Search-and-rescue crew braves avalanche conditions to pluck injured skier from North Shore – BC

Search-and-rescue were called to brave dangerous avalanche conditions Thursday as they rescued an injured backcountry skier near Cypress Mountain.

Barry Mason with North Shore Rescue said the skier got stuck in a treed area with a suspected fracture to their femur.

Crews deployed by helicopter, but had to have a member certified in level-two avalanche site safety on hand as well.

Read more:

3 German tourists dead after avalanche near Invermere, B.C.: mayor of German municipality

“We had to fly in there and assess the terrain and the (avalanche) hazard. We assessed we could only put two people in, package quickly and get out as fast as possible, minimize the number of people exposed,” Mason said.

“We got lucky with the weather and managed to get them out before the clouds socked in.”

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Click to play video: '3 German tourists killed in avalanche near Invermere B.C. while heli-skiing'


3 German tourists killed in avalanche near Invermere B.C. while heli-skiing


The rescue comes as experts warn of significant avalanche risk in backcountry areas across the province.

On Wednesday, three German tourists were killed in a slide near Invermere during a heli-skiing tour.

That tragedy brought the number of avalanche fatalities in B.C. this year to 12, making it the second deadliest year in the last decade.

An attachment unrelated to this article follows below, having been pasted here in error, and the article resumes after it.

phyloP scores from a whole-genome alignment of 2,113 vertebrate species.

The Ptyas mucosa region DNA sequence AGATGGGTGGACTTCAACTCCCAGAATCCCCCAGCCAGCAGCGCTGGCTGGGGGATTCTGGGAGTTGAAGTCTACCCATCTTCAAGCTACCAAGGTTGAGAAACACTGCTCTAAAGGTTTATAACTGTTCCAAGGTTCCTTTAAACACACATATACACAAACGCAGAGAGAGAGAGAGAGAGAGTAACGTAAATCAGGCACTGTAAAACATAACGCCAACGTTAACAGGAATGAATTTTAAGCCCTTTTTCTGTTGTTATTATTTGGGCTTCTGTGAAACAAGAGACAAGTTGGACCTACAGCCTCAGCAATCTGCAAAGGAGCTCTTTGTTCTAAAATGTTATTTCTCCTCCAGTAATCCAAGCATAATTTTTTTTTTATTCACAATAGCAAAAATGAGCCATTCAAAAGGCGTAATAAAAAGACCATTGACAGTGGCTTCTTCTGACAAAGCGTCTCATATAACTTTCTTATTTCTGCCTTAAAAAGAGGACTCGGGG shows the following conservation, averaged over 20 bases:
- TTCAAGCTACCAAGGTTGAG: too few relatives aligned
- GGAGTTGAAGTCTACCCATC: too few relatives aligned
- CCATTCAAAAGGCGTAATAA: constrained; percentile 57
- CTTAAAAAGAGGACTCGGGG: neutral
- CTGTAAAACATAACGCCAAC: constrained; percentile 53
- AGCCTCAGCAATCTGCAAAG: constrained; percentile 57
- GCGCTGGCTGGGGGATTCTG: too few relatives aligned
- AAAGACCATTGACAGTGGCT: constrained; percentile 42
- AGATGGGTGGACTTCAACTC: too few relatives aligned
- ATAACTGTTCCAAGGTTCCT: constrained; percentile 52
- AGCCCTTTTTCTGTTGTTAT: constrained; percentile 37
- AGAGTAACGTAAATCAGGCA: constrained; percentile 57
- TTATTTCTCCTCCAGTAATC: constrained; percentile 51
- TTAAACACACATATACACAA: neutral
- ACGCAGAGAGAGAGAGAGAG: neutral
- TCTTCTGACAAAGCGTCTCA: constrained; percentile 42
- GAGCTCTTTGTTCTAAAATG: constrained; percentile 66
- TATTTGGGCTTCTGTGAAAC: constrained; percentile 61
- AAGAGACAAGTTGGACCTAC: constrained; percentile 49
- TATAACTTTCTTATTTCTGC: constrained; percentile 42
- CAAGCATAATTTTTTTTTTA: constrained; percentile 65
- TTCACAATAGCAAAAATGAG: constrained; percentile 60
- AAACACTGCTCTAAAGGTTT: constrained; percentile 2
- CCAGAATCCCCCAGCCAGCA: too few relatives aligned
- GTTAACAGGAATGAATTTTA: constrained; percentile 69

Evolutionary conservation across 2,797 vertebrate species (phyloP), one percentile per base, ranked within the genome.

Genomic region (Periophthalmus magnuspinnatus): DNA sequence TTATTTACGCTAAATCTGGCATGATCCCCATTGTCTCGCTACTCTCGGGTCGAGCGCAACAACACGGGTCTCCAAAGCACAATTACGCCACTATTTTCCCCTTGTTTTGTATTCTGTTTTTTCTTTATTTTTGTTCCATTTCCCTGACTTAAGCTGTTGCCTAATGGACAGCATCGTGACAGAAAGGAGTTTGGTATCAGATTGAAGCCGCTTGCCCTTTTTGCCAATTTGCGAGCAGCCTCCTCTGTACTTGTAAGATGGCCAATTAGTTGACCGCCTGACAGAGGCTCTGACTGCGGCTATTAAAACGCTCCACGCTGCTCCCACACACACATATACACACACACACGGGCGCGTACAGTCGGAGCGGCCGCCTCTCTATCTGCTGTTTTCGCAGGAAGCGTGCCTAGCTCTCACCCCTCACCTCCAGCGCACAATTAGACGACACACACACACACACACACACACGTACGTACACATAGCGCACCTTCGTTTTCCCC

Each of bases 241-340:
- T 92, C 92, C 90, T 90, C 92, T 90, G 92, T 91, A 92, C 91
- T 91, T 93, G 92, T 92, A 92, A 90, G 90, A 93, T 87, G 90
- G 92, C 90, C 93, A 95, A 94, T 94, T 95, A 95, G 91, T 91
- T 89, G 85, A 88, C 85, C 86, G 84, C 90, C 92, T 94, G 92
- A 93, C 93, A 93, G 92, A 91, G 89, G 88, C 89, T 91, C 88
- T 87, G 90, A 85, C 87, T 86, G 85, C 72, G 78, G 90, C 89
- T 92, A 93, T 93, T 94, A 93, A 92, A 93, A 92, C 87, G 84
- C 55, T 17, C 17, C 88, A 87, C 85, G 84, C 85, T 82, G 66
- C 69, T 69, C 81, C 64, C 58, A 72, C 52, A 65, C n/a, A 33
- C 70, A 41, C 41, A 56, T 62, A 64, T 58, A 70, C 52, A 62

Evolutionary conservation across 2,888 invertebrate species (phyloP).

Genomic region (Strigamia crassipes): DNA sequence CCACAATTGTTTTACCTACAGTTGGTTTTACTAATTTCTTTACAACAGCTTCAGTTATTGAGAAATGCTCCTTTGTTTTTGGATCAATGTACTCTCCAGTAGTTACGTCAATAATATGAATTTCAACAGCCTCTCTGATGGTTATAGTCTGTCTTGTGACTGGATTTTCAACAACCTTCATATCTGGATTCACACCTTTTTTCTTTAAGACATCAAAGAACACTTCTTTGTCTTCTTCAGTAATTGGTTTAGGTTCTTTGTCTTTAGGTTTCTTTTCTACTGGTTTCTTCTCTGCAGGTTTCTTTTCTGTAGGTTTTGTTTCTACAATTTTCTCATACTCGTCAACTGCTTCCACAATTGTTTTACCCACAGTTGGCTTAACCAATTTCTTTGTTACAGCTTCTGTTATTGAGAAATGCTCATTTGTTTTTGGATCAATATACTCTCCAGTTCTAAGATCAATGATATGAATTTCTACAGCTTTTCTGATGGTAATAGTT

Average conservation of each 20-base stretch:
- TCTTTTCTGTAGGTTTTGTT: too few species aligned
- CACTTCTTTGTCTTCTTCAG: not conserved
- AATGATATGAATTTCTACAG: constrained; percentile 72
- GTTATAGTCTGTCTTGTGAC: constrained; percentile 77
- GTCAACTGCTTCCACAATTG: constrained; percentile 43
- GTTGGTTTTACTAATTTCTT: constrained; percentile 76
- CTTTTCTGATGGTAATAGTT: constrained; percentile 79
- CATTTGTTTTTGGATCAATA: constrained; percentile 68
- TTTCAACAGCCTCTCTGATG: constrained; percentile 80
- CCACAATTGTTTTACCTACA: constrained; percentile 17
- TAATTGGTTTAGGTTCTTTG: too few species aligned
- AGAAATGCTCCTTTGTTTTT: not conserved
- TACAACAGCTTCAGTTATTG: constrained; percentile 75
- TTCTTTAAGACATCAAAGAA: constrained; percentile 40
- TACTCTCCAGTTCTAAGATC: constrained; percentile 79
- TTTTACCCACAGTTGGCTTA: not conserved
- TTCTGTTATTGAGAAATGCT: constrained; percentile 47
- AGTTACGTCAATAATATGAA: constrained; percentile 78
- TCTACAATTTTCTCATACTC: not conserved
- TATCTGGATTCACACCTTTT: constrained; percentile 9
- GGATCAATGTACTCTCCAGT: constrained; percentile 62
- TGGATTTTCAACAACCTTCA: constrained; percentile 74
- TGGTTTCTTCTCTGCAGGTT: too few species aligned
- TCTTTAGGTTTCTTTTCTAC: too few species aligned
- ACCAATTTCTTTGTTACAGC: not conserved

Avalanche Canada has warned that the dangerous conditions, the result of a weak layer of snow that developed across the province early in the season, are likely to persist for months.

Read more:

Long weekend avalanche warning issued in B.C. amid deadly season

“The (avalanche) hazard is not to be messed with right now. It’s dangerous snow conditions and we want to make sure we’re minimizing the exposure of our rescuers, even though subjects are in need of medical attention we have to make sure people are staying safe,” Mason said.

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“It’s not a time right now to be backcountry skiing. The snowpack is really unstable, it’s really twitchy.”

Anyone who does plan on heading into the backcountry is advised to familiarize themselves with the avalanche forecast, to ensure they’re packing all of the essential safety equipment and to leave a trip plan with someone saying when they’re meant to return.

You can find out more about avalanche safety at Avalanche Canada’s website.

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